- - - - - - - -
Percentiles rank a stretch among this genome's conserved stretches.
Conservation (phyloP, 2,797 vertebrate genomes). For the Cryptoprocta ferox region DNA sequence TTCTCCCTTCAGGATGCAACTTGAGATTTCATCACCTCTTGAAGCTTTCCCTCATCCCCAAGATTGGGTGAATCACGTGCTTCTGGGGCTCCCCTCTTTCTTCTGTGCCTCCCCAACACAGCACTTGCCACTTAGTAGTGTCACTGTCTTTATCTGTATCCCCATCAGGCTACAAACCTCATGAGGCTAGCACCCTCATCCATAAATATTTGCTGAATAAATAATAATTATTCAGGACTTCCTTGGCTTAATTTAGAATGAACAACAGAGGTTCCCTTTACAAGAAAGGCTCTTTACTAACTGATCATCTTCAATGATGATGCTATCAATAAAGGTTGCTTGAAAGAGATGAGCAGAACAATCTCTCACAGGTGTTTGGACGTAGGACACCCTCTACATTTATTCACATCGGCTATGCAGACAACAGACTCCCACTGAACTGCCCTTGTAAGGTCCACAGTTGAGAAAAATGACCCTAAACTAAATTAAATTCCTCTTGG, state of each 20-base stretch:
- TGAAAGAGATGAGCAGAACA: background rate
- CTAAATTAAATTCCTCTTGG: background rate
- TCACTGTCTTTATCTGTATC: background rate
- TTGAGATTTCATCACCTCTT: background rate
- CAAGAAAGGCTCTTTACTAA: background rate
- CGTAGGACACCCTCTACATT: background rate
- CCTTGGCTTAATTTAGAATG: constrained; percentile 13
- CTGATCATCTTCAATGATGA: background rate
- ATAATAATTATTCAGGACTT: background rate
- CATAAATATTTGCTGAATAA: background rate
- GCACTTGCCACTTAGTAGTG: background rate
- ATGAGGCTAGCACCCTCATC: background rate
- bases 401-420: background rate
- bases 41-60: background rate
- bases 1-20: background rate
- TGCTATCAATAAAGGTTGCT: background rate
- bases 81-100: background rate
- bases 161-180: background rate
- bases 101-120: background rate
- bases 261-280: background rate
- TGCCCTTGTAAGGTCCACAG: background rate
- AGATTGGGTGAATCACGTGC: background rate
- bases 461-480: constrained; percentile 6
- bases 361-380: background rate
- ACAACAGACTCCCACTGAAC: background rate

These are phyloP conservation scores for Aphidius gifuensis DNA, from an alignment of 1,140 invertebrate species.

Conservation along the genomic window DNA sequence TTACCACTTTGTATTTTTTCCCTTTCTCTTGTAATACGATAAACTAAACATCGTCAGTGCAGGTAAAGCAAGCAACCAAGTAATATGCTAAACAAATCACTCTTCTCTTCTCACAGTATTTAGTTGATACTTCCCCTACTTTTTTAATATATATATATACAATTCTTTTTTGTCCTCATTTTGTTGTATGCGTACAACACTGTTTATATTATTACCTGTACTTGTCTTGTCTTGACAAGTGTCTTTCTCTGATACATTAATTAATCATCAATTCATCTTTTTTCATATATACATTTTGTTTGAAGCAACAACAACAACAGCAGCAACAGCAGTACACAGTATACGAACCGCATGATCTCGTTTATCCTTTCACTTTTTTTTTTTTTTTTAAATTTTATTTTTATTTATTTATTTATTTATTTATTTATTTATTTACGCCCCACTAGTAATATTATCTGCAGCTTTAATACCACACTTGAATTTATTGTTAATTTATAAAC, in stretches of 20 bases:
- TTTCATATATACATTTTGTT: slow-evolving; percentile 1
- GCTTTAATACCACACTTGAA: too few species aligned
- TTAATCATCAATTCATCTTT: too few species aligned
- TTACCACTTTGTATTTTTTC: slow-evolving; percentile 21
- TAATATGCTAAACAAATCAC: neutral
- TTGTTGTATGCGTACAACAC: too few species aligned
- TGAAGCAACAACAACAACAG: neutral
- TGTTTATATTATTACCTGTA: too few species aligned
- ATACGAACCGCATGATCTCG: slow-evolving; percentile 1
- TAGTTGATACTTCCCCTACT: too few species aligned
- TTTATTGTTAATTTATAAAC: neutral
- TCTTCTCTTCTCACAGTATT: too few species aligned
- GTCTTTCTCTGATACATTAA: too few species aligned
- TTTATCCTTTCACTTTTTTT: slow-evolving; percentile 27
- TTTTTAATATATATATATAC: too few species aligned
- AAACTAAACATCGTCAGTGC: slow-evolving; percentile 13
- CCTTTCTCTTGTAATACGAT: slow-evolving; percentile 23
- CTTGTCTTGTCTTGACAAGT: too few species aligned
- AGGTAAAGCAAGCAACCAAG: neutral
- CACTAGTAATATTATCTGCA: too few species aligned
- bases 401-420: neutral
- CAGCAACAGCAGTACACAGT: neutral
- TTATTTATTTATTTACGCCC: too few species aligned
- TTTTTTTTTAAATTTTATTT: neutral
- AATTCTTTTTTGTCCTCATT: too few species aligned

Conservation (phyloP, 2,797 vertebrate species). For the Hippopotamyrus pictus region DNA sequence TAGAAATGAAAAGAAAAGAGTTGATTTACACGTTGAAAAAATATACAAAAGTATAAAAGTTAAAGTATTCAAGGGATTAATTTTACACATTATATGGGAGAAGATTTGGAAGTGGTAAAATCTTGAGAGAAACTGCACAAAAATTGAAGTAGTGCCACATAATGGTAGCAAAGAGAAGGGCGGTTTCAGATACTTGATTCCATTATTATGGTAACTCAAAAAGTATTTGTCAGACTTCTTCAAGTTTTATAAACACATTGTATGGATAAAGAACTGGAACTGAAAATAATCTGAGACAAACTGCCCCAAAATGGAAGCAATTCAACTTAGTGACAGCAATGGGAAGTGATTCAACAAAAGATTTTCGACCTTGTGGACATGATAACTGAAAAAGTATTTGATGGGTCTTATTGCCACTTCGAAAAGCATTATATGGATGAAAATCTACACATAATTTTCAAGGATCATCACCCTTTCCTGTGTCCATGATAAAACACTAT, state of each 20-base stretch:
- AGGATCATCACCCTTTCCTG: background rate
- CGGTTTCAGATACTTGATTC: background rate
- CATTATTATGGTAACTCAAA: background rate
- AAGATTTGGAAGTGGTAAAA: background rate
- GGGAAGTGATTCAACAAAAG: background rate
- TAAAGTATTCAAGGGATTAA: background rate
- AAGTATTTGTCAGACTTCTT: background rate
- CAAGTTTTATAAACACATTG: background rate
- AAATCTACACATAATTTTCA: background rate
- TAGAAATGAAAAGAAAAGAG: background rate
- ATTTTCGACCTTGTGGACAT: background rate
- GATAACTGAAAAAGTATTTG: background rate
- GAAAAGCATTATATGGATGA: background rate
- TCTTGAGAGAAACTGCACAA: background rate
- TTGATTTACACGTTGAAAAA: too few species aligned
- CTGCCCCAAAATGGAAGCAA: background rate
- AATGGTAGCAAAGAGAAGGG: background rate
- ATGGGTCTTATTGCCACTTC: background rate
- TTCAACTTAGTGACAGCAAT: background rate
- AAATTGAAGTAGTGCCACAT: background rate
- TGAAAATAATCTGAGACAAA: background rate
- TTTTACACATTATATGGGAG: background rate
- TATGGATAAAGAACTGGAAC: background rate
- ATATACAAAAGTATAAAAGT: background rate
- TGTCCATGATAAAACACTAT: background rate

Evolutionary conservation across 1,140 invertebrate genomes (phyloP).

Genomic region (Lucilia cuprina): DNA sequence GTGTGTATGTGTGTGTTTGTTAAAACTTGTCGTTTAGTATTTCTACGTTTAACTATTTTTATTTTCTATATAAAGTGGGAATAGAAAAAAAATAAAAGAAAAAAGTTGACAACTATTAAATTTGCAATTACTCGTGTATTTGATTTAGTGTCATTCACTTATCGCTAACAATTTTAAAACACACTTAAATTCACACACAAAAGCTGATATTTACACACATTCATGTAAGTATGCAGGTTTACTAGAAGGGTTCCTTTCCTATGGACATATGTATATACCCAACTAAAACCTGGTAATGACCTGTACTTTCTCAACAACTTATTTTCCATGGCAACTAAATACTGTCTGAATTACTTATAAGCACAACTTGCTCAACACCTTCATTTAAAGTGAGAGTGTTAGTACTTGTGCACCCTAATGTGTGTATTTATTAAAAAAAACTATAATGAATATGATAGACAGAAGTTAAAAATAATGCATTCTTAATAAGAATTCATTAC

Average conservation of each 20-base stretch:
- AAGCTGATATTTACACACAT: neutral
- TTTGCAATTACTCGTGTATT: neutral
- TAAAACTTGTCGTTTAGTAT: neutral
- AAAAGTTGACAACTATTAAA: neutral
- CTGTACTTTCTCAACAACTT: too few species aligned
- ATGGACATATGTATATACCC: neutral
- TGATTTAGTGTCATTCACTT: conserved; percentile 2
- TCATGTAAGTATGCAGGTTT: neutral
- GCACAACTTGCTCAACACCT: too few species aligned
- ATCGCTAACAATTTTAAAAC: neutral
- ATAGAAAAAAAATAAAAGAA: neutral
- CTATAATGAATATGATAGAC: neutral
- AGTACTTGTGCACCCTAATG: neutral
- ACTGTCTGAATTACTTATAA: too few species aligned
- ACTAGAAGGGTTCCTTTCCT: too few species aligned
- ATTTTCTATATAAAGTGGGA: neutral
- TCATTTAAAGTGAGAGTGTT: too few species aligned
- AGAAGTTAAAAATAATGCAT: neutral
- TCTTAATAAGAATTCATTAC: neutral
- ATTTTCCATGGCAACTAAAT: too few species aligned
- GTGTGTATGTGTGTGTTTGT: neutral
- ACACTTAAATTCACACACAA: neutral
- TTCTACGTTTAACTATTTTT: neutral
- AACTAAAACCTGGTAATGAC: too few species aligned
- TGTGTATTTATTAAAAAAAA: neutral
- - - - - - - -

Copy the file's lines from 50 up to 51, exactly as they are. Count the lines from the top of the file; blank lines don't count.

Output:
- bases 401-420: neutral
- CAGCAACAGCAGTACACAGT: neutral